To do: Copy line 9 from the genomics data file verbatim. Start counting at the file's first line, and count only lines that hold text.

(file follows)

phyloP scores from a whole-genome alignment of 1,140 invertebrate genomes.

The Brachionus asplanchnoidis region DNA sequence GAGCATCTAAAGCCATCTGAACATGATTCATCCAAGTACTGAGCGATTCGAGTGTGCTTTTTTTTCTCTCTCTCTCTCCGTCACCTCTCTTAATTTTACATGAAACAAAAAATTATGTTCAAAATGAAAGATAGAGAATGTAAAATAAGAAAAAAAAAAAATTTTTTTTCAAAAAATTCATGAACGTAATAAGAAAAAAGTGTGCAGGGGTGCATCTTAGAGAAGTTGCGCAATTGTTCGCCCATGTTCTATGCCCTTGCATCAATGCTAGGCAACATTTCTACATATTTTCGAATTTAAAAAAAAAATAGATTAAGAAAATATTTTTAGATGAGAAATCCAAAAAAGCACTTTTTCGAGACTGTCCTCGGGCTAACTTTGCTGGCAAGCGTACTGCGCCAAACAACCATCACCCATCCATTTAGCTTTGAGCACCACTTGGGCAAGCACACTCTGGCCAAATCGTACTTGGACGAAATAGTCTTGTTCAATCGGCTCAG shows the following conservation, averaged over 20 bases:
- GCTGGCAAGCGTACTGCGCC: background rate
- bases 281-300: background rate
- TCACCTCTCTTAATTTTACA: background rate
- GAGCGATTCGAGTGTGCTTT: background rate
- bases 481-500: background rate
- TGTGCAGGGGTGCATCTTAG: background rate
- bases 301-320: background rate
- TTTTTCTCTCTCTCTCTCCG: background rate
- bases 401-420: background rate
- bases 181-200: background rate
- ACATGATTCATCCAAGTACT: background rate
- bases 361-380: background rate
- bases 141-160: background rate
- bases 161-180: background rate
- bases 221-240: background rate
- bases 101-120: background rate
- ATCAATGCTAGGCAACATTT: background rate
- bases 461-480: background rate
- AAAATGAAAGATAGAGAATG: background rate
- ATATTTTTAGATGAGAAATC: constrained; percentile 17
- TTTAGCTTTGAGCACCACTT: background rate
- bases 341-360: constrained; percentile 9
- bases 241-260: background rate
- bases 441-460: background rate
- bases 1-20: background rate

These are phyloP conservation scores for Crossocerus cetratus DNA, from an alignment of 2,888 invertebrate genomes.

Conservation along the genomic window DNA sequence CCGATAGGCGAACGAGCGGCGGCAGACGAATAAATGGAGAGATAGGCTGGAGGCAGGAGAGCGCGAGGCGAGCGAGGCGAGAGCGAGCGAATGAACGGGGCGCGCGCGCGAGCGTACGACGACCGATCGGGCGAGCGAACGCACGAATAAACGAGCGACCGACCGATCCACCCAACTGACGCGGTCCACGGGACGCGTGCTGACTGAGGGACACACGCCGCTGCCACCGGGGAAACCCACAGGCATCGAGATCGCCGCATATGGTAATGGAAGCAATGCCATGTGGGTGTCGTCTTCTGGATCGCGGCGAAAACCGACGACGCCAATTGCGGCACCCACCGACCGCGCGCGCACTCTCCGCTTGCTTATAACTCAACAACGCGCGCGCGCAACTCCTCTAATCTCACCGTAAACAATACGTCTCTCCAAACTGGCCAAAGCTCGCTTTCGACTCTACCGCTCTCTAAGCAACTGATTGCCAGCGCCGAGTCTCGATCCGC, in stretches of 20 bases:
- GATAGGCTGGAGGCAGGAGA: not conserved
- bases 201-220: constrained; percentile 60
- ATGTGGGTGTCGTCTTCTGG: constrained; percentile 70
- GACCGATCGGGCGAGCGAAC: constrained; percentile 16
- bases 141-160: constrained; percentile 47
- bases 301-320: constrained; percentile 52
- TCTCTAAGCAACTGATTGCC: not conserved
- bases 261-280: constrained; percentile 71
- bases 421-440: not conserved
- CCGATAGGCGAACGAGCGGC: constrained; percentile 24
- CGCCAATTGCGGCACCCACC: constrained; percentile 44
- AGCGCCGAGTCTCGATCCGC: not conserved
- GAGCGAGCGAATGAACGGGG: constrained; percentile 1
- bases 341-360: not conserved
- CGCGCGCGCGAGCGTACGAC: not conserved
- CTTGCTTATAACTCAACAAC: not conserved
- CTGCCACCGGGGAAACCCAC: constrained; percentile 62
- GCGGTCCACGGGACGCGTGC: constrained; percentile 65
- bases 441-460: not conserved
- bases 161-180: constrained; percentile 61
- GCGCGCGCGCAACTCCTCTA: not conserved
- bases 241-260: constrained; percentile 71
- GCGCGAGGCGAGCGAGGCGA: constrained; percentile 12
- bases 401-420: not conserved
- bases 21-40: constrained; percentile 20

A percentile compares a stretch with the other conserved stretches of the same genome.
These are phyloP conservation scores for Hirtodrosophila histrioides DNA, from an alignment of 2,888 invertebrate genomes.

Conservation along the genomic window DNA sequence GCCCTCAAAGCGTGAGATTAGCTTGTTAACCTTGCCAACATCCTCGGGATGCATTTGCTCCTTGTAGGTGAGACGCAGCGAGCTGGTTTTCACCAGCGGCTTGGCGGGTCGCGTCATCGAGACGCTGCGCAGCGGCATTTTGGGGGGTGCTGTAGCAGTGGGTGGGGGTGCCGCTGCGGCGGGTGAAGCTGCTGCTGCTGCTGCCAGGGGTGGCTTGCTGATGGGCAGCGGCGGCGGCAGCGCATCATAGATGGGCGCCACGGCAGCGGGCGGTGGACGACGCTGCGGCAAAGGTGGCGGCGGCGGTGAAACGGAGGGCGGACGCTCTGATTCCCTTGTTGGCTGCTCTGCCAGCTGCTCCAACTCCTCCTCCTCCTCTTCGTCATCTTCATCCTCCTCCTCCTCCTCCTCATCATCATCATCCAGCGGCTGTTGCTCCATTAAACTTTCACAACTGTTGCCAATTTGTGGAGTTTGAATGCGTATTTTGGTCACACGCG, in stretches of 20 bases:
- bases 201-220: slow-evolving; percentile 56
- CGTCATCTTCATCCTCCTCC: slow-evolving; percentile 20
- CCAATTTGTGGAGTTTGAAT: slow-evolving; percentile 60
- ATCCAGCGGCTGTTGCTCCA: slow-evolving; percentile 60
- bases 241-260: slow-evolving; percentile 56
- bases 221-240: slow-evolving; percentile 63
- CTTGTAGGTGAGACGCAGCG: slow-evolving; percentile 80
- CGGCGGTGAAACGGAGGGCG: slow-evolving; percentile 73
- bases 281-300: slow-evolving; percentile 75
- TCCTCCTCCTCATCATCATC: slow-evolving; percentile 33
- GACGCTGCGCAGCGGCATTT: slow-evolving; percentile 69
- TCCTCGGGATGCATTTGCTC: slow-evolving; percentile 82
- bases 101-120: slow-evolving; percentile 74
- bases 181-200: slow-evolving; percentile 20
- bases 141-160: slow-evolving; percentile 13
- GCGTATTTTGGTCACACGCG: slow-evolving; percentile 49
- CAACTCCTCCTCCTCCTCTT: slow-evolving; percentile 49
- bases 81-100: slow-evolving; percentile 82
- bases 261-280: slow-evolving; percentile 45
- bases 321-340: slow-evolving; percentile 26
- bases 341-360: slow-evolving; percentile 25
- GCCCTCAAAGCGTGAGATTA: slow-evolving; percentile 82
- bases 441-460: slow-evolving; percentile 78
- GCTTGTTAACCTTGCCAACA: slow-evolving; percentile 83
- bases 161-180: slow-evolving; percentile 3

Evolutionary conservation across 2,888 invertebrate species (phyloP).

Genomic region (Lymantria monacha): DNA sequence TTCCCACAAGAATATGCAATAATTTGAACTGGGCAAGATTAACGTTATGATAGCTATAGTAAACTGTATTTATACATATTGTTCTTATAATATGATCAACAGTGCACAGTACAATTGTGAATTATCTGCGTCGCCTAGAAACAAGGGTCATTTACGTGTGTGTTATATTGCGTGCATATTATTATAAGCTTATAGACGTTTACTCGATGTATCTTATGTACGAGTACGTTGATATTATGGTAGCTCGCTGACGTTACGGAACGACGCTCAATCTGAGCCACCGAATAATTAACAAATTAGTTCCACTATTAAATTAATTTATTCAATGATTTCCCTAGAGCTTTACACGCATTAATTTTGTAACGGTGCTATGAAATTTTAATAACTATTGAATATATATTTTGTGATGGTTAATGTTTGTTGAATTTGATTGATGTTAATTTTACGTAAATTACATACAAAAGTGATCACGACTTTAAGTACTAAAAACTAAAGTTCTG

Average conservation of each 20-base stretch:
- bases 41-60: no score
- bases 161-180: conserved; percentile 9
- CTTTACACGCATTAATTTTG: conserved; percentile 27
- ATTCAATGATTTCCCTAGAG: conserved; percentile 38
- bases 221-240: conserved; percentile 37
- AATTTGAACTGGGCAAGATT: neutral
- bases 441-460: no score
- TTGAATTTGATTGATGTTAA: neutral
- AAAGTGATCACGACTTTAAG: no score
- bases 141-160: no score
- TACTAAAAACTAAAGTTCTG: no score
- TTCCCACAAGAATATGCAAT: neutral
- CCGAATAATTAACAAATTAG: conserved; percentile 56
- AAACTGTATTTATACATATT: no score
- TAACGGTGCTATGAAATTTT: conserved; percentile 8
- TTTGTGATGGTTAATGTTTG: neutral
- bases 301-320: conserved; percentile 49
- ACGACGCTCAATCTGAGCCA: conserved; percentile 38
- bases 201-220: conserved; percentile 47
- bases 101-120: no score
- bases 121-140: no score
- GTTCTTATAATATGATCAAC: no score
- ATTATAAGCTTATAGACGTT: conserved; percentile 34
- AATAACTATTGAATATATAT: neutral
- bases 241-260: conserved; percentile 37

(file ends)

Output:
- bases 301-320: background rate